A rare tumour of childhood, but the most common liver tumour of childhood (ie. liver tumours are very very rare in childhood).
Most occur by the age of 5 years, mostly in males.
The cause is unknown, but increased frequency is seen in many syndromal conditions such as Beckwith-Wiedemann, trisomy 21, and familial adenomatous polyposis syndrome.
Most cases are resectable with pre-operative chemotherapy and the availability of liver transplantation.
Symptoms and Signs
Most children are found to have a painless abdominal mass. They may suffer from weight loss.
AFP is elevated (similar to hepatocellular carcinoma) in most cases. Anaemic and thrombocytosis are common.
CT is the best imaging modality, and lesions may be calcified.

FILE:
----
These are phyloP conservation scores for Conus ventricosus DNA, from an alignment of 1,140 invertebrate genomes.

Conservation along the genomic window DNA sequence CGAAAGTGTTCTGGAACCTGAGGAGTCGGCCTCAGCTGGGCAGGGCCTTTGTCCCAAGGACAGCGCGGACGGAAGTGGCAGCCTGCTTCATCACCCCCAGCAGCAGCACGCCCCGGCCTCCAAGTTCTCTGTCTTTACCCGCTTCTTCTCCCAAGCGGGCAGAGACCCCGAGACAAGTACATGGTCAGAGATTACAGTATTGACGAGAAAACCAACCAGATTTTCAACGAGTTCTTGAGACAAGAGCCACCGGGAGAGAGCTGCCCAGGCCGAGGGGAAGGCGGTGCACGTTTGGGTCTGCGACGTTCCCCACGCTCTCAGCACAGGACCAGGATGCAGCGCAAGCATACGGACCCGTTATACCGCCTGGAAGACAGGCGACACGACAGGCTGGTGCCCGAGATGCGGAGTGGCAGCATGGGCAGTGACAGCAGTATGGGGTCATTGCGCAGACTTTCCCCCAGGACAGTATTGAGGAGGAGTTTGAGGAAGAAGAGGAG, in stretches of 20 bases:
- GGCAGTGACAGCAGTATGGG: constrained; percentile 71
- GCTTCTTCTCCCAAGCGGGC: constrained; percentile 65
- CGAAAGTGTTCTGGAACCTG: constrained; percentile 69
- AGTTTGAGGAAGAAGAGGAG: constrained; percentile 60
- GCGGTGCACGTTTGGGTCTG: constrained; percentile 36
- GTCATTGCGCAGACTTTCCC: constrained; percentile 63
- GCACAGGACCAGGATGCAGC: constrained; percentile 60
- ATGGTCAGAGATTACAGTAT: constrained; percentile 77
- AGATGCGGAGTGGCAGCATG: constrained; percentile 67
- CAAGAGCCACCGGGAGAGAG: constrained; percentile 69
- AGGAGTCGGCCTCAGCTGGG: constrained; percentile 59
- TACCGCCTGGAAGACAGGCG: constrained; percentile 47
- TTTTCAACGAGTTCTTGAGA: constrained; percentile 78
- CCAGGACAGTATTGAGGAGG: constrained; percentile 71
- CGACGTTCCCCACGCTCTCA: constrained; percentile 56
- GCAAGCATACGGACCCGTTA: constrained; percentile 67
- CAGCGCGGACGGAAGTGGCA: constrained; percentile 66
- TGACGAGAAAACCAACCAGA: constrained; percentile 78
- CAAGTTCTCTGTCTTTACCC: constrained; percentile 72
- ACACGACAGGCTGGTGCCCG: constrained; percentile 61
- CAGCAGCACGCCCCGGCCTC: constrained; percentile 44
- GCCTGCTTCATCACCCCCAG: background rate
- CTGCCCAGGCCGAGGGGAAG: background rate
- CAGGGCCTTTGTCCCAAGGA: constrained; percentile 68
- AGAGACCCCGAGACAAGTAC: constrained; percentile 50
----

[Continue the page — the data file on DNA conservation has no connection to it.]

Tumours are large, of variable colour, and may show areas of haemorrhage or necrosis. THey are usually encapsulated.
A variety of patterns is seen:
- Fetal epithelial differentiation (trabeculated, sinusoids)
- Combined fetal/embryonal (as above but with a population of small round blue cells)
- Small cell undifferentiated (small round blue cell tumour)
- Mixed epithelial and mesenchymal (as for combined tumour but with added mesenchymal elements)
Trisomy of chromosomes 2 or 20 is frequent.